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Cyclopath
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PostThu Sep 19, 2019 2:36 pm 
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The number of birds in the United States and Canada has fallen by 29 percent since 1970, scientists reported on Thursday. There are 2.9 billion fewer birds taking wing now than there were 50 years ago.

The analysis, published in the journal Science, is the most exhaustive and ambitious attempt yet to learn what is happening to avian populations. The results have shocked researchers and conservation organizations.

...

Common bird species are vital to ecosystems, controlling pests, pollinating flowers, spreading seeds and regenerating forests. When these birds disappear, their former habitats often are not the same.

https://www.nytimes.com/2019/09/19/science/bird-populations-america-canada.html
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DigitalJanitor
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PostThu Sep 19, 2019 4:06 pm 
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I saw an article about this on npr this afternoon, and I admit I'm fighting against getting totally depressed.

We have 3 acres and have left most of them to go wild specifically for ground nesting birds, although the deer spend a lot of time on our place also- including parking young fawns in the wild rose. So we're trying.

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~Mom jeans on wheels
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Ski
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PostThu Sep 19, 2019 5:59 pm 
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Habitat loss.

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"I shall wear white flannel trousers, and walk upon the beach. 
I have heard the mermaids singing, each to each."
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RichP
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PostThu Sep 19, 2019 7:34 pm 
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I grew upon the south and whip-poor-wills were a common sound in the early evening. In recent visits I no longer heard them. frown.gif  The kind of habitat they rely upon is becoming rare.
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Stefan
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PostFri Sep 20, 2019 7:54 am 
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ahhh... the results of people having sex....

Too many people!!!

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Art is an adventure.
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Schenk
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PostFri Sep 20, 2019 12:35 pm 
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Habitat loss AND domestic cats.

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Nature exists with a stark indifference to humans' situation.
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neek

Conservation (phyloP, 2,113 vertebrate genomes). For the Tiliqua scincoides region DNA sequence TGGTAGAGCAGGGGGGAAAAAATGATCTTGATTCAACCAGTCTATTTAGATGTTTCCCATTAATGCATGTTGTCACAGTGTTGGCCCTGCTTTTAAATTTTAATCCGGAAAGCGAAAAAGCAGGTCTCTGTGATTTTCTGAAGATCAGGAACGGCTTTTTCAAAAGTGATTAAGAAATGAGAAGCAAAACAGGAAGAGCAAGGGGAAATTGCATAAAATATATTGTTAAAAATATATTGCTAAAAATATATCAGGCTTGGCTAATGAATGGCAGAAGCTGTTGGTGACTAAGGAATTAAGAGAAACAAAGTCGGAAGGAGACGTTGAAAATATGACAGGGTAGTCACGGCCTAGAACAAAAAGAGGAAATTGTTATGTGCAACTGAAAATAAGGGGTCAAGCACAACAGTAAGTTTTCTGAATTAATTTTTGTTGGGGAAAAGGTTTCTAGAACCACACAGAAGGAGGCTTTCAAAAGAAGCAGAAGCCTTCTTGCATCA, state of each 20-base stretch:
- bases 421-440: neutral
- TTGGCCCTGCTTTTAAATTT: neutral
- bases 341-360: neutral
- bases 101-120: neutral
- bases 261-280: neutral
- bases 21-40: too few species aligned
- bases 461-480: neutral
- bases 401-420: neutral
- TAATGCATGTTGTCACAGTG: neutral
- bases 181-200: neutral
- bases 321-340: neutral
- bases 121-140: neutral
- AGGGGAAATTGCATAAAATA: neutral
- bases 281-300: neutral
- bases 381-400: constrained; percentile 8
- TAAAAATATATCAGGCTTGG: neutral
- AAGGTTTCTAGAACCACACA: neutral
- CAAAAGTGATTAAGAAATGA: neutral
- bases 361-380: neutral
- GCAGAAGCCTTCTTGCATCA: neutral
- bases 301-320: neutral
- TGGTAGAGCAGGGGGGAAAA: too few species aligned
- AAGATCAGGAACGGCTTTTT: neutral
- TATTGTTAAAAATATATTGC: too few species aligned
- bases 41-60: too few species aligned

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PostFri Sep 20, 2019 1:22 pm 
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Schenk wrote:
Habitat loss AND domestic cats.

Habitat loss, pesticides, and feral cats.
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iron
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getting old
PostFri Sep 20, 2019 3:02 pm 
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neek wrote:
Schenk wrote:
Habitat loss AND domestic cats.

Habitat loss, pesticides, and feral cats.

and continued poor policies and deregulation.

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man, you go through life, you try to be nice to people, you struggle to resist the urge to punch 'em in the face, and for what?

--- moe sizlack
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Grannyhiker
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PostSat Sep 21, 2019 8:36 am 
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Not just feral cats, but those belonging to owners who let them run loose outside.  BTW, the mortality rate for domestic cats allowed to run outside is much higher than for those kept indoors.  By keeping kitty confined, you are doing a favor for your cat as well as the neighborhood birds!

The western meadow lark used to be common in the Willamette Valley, but is now very rare, thanks to extensive cultivation and use of pesticides.  If I want to hear one, I have to go east of the Cascades, or go online here.  Efforts are being made to restore some of the original Willamette Valley grasslands to bring back this iconic bird, an indicator species and, incidentally, the Oregon state bird.

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May your trails be crooked, winding, lonesome, dangerous, leading to the most amazing view.--E.Abbey
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wildernessed
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PostSat Sep 21, 2019 10:23 am 
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The Center for Biological Diversity